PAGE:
There is no doubt that the Franklin Income Fund is among the top companies among all mutual fund companies. However, the continuous decline in oil prices starting from the month of June 2014 has affected the mutual fund company’s performance negatively.
At the end of the month of September 2014, the company’s $94 billion fund had about $2 billion in bets in terms of the junk-rated debt of certain small production and exploration firms, by which most of these have tanked as the futures of crude oil sunk to equivalent of four-year lows.
According to Morning Star, the three-month return of Franklin Income Fund is negative 3.93 percent. This definitely much worse compared to the average three-month return of its mutual fund peers of negative 0.74 percent. Contrary to this, Franklin Fund is known to beat a total of 96 percent of its mutual fund peers over the past decade with its 6.87 percent annualized total return.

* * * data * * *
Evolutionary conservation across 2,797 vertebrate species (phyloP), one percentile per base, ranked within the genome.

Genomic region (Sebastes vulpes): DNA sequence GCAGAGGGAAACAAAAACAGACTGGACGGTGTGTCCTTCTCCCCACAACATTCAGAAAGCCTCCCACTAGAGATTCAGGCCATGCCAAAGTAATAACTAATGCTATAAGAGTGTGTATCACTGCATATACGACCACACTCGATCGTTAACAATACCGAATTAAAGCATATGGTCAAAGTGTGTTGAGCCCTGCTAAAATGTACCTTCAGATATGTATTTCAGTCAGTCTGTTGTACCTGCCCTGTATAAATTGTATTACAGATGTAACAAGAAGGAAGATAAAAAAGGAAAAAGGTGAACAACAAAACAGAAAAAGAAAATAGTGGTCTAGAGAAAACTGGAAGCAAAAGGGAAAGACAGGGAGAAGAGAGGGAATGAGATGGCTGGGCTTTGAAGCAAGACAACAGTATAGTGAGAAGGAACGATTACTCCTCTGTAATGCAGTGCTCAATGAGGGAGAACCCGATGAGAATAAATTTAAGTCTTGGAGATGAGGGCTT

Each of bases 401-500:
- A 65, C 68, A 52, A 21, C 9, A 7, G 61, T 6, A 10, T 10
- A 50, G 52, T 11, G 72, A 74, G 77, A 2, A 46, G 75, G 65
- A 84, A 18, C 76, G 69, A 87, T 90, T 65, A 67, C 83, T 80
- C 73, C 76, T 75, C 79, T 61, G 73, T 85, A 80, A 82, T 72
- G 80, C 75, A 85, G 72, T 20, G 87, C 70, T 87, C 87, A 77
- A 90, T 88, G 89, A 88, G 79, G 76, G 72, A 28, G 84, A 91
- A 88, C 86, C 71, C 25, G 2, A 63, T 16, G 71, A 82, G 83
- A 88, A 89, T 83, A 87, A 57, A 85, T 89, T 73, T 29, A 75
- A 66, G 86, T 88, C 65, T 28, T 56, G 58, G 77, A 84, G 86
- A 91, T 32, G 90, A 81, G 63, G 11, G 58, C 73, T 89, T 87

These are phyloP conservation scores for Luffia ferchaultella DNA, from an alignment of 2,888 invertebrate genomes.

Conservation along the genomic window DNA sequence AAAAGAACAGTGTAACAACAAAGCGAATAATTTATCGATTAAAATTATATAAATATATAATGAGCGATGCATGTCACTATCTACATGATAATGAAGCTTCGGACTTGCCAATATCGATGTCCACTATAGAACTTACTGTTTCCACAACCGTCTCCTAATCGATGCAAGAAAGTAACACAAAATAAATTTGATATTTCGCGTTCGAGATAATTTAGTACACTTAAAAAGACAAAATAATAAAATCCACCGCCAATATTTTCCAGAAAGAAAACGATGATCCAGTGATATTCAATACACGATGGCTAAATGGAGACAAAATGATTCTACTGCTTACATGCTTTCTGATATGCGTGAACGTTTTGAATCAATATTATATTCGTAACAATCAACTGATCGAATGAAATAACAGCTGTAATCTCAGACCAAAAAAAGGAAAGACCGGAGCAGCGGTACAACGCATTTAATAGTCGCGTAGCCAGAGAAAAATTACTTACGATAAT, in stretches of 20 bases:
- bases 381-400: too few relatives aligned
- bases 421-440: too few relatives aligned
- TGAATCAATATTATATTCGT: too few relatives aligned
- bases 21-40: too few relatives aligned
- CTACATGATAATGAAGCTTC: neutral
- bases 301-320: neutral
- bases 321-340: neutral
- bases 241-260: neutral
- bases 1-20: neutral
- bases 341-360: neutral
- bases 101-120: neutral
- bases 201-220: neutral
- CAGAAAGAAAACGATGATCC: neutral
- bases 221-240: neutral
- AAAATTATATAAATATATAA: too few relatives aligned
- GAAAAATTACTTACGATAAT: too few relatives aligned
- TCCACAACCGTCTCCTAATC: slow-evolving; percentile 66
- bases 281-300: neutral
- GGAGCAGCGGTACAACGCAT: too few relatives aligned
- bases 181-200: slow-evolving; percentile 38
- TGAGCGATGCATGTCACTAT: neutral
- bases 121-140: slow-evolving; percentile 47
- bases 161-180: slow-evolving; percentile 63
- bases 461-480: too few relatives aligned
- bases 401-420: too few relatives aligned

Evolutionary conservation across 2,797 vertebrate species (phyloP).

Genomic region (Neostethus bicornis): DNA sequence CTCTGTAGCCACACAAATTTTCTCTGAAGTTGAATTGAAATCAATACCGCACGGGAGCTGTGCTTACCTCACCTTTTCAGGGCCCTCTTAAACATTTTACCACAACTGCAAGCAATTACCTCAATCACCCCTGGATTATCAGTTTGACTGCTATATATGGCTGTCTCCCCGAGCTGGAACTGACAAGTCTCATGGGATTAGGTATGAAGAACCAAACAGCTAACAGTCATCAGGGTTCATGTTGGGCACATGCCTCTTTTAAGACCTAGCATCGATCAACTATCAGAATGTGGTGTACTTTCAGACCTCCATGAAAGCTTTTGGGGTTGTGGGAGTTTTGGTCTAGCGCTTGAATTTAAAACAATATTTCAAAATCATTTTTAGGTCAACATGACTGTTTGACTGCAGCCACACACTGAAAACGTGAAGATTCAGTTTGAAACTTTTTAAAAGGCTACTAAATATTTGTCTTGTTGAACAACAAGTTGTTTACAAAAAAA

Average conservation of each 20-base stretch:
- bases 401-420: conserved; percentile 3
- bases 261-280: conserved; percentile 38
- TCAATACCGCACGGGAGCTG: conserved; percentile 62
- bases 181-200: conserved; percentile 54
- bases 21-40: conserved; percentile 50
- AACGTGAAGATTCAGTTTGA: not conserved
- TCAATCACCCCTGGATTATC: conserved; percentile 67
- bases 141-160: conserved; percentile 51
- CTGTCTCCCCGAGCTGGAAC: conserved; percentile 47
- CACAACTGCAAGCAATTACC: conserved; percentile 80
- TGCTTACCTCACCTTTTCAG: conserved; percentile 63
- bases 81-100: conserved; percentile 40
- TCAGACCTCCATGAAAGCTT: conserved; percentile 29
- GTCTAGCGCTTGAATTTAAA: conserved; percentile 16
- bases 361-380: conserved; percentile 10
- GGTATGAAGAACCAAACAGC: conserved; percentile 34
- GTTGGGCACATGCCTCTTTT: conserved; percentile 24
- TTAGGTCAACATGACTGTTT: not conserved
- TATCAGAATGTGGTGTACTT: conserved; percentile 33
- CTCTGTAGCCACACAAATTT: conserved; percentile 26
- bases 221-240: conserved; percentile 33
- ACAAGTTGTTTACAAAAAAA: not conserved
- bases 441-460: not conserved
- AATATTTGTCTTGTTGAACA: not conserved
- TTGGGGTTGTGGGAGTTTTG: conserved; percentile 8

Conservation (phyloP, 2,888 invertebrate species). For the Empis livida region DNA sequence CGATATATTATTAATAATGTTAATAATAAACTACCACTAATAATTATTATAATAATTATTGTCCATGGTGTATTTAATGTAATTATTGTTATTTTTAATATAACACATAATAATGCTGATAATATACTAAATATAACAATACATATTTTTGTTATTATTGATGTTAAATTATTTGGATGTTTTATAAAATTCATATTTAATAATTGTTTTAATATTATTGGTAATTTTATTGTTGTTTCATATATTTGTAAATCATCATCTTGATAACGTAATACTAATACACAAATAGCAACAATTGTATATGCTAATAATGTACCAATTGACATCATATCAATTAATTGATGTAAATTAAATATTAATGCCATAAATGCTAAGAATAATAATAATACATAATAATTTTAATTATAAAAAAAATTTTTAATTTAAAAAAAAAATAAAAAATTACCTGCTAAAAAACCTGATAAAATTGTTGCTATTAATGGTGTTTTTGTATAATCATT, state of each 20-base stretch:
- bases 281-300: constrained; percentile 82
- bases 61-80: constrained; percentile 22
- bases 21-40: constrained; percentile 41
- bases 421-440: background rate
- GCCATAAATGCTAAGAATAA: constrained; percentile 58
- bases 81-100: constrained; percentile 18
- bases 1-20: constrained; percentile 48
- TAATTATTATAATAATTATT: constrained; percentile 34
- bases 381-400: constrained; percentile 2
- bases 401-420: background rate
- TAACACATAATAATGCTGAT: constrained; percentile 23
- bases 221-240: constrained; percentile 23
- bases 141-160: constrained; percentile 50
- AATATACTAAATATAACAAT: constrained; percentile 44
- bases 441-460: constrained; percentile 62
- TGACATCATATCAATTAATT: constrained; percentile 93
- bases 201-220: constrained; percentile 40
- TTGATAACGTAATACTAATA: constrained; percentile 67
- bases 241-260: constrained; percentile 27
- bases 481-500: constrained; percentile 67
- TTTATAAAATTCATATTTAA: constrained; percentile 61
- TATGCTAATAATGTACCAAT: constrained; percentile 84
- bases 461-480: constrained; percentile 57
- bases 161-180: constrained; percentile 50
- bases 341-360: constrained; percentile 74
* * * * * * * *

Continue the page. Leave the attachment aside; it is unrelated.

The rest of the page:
Ed Perks, the portfolio’s manager, if he makes the perfect bets, refused to tell what he has been selling or buying since the month of September 2014. However, he revealed that he is screening firms whose bond price has plunged even when these companies’ debt maturities are already years out.